It was a long, narrow room, with a small and mostly empty bookshelf on one wall next to a cheap metal desk and chair. There was only one occupant, a young woman lying on the bed under the window. She lifted her head and stared as Ram entered, but looked more annoyed than afraid. She was young, about twenty-five, and distinctly homely, with a big nose and a bad complexion. Her clothes were plain, cheap hemp, a drudge’s rags, but Ram could almost see the alien haranu burning in her heart.
“Oh,” she said in a flat, dull voice, “it’s you.” She dropped her head back down onto the pillow and said, “You just missed him.”
“Just missed who?”
“Mannagiri,” she said into her pillow. “And three exploitable idiots from your pyre. Having a meeting. But they’re all gone now.”
“What were they talking about?”
“Nothing for you to hear.” She rolled over to face the window.
Ram sheathed Beshi. “Look, I know you don’t have any reason to like me. I know it’s partly my fault that all this happened. If you—“
“He left a message for you,” she cut in, in the same dead voice, “for when you showed up. Do you want to hear it, or not?”
“He says that, if you kill me, he’ll send three handmaidens to replace me. And that he has plenty of women like me to spare on that. If you try to hold me captive, he’ll kill me, and send five more. If you make him very angry, he’ll kill one of the handmaidens you left behind in our pyre. If you want to talk with him, or pass on a message from one of the other pyres, you can use those same women. But he wants to be left alone.”
“Will he let traffic pass on the river again, or let the caravans pass on to Jatu?”
“I don’t know. I’ve given you the whole message. Ask him.”
“What does he want, though? What’s he after?”
“I don’t know that either. I won’t tell you anything he didn’t tell me to tell you. He’ll hurt my sisters if I do.”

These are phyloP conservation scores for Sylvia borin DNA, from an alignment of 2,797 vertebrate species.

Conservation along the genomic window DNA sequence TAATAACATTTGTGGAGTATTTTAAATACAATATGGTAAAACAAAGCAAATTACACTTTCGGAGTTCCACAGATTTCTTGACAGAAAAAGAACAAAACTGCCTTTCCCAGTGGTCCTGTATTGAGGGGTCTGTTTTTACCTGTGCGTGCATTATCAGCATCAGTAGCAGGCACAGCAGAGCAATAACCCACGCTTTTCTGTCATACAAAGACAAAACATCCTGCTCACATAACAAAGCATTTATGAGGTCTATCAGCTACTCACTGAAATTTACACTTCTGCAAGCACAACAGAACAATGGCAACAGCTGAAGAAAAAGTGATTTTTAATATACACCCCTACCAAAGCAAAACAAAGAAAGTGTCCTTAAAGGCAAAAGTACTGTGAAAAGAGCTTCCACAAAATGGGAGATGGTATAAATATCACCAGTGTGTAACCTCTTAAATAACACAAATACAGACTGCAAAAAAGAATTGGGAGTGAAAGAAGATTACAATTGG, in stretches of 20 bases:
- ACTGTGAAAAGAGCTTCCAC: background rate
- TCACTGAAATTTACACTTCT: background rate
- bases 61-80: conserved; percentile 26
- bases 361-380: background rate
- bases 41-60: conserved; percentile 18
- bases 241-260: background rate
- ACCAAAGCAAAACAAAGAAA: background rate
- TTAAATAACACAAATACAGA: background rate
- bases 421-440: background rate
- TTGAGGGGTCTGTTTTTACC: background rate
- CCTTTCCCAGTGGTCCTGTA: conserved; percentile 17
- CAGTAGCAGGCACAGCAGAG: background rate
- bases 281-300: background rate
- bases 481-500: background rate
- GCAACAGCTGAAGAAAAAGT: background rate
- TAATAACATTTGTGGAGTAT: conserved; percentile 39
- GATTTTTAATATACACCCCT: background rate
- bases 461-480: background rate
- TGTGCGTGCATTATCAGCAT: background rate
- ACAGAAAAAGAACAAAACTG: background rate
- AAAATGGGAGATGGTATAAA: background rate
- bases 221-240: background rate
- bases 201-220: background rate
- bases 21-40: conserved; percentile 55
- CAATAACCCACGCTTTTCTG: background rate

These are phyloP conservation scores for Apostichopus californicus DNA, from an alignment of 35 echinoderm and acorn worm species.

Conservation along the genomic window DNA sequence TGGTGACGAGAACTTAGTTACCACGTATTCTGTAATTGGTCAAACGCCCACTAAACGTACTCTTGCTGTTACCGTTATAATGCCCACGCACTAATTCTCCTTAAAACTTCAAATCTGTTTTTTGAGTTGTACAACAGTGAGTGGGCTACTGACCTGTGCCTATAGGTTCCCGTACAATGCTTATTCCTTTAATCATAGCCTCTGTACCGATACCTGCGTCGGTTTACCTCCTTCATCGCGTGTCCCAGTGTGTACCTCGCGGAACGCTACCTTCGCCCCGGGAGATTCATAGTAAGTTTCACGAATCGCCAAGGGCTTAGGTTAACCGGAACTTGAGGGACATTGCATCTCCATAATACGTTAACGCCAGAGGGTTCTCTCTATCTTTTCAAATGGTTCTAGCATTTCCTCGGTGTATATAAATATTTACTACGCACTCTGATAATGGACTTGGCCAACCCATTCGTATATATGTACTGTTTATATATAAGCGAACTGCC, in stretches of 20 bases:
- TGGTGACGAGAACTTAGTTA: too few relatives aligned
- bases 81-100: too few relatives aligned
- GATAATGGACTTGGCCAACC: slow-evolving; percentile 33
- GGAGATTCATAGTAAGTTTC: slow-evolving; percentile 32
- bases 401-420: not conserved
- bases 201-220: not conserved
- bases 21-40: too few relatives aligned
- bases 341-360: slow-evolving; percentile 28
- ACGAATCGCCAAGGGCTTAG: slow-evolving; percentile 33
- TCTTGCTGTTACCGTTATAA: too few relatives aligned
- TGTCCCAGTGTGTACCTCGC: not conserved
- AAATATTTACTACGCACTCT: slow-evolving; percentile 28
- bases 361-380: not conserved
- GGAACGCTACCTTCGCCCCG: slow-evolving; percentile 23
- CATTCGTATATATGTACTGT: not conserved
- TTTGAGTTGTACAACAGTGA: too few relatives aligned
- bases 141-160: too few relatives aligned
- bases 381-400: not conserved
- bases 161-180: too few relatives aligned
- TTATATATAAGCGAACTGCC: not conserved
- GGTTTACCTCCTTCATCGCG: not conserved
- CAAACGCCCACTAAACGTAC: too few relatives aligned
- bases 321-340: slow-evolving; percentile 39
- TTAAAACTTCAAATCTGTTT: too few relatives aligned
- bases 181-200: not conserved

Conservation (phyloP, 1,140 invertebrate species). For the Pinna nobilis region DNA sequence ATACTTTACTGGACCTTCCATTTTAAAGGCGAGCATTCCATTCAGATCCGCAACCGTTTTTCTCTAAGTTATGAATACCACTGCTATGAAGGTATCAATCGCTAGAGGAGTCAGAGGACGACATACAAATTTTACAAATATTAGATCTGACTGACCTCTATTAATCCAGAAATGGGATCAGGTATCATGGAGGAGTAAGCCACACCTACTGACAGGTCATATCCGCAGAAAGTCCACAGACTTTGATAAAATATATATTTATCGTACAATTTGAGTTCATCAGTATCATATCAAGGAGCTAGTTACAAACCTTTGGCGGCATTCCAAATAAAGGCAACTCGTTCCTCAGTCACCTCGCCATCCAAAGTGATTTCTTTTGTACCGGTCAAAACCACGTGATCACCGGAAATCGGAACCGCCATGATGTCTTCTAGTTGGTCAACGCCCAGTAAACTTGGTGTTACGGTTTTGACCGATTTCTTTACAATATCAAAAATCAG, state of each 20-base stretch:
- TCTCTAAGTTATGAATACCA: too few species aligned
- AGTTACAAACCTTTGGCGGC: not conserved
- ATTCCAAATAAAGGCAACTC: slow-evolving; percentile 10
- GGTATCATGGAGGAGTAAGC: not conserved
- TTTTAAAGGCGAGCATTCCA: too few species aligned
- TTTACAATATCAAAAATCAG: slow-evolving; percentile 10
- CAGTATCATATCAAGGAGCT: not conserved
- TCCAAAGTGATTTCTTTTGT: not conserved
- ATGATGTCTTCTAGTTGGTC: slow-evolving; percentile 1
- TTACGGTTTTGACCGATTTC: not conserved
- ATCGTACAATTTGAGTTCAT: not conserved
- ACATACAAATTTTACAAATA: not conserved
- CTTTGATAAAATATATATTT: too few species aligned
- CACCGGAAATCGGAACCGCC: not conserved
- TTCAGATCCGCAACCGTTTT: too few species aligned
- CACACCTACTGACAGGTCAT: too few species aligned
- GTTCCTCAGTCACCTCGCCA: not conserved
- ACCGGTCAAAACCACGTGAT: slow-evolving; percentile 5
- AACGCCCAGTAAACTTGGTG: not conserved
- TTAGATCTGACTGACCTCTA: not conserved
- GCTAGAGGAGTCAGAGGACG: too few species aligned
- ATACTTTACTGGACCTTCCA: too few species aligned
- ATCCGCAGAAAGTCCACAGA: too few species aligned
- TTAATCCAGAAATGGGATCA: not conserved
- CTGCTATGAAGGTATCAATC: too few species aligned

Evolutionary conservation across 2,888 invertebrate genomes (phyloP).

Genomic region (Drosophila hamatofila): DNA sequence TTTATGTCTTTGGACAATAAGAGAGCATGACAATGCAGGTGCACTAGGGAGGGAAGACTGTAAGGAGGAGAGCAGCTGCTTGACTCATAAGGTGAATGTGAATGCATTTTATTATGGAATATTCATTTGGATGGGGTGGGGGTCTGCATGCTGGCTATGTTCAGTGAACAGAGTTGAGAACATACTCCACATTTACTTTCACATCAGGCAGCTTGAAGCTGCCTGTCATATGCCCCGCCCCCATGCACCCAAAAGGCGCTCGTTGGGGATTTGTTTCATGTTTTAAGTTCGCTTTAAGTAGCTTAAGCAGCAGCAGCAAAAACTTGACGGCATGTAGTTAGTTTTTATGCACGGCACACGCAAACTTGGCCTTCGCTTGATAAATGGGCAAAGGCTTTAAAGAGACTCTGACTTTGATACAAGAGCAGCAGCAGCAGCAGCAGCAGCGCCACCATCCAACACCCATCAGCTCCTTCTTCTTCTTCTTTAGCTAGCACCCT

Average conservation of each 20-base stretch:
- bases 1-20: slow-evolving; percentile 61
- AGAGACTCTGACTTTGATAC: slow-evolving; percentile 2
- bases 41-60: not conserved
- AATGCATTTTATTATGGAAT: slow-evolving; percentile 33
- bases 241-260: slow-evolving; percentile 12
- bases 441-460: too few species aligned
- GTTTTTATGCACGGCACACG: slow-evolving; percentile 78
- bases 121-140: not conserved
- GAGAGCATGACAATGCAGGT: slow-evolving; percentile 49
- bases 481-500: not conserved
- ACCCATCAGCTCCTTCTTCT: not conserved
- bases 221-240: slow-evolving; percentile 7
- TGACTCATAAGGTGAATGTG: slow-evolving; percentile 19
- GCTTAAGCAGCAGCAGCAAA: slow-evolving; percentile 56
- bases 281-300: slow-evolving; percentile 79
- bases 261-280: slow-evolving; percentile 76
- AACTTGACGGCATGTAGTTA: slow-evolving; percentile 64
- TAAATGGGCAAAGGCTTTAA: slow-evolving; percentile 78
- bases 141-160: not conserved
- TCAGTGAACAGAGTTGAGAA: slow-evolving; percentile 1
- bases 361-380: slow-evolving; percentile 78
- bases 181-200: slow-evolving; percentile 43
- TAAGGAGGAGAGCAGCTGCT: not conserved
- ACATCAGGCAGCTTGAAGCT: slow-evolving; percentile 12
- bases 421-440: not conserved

“He doesn’t have to know—“
“I’m not taking the chance.”
Piridur stepped forward. “Miss, you don’t know me, but if you cooperate, Dul Karagi still has significant resources we could use to help you and your sisters.”
“Mannagiri has more,” the girl replied. “He’s sold off all of High Atellu by now, and turned it into gold. Even our mothers and sisters are sold off, the men held for ransom. He’s not stupid. Evil, mostly crazy, but not stupid.”
“And you’re helping him,” Ram said.
“I don’t care what happens,” she replied. “I don’t even know anything to tell you. Why would he tell me? I don’t matter.”
“But … do you want him to win?”
“I want him to die. And he will, in a couple of blooms. The more we cooperate, the more of my sisters will survive, and the less he’ll hurt us in the meantime. You can’t help us, so save your breath. The door is behind you.”
Piridur put a hand on Ram’s shoulder. “Miss—could you tell me your name?”
“Ninshuma.” The same girl Mannagiri had sent to speak with them when they arrived in Atellu. Was she unusually trustworthy?
“Miss Ninshuma, I’m sorry to hear about your difficulties. But it has to be obvious that we can’t give you free rein to subvert our authority in this pyre. The Ensi found you easily enough, just now; he can find you just as easily again.”
Ninshuma sat up in bed. “And? Are you going to kill me, Rammash?”
“If I have to. My friend is right. You can’t hide from me in this pyre.”
She smirked. “I don’t have to hide … Ensi.” Her eyes flicked up at a spot somewhere above and behind Ram’s head. “I only have to keep you busy.”
The building shook and roared like a rousing lion, knocking Ram and Piridur to the floor. Ram looked back up just in time to see a girl’s leg disappear out the window. He ran after her—clumsily, barely noticing that the floor still shook beneath him—and saw a rope lying across the sill. It jerked and bobbed to and fro—
“Ram!” He looked back; Piridur was upset about something, but he couldn’t hear the rest of it for the groaning and rattling all around them. He might have heard a scream in the distance, but he wasn’t sure. Piridur ran into him, shoving him towards the window. He was shouting too, but nothing was audible. The noise was like a thousand drummers. Ram didn’t understand, but both of the souls inside him insisted on leaving at once. There was only one exit in sight.
He threw Piridur over his shoulder with one arm, and leapt out the window without a thought. They fell three stories, and landed on Ram’s stiff legs, shattering bones all the way up to his hips. He couldn’t hear his own shrieking over the bellow of the building coming down behind them. The shock knocked him flat on his stomach, and sent Piridur rolling across the pavement. A cloud of dust flew over their heads, whistling like a hawk above the desert. When it cleared, he lifted his head from the pavement, and saw a young woman sprinting away down the street unhindered.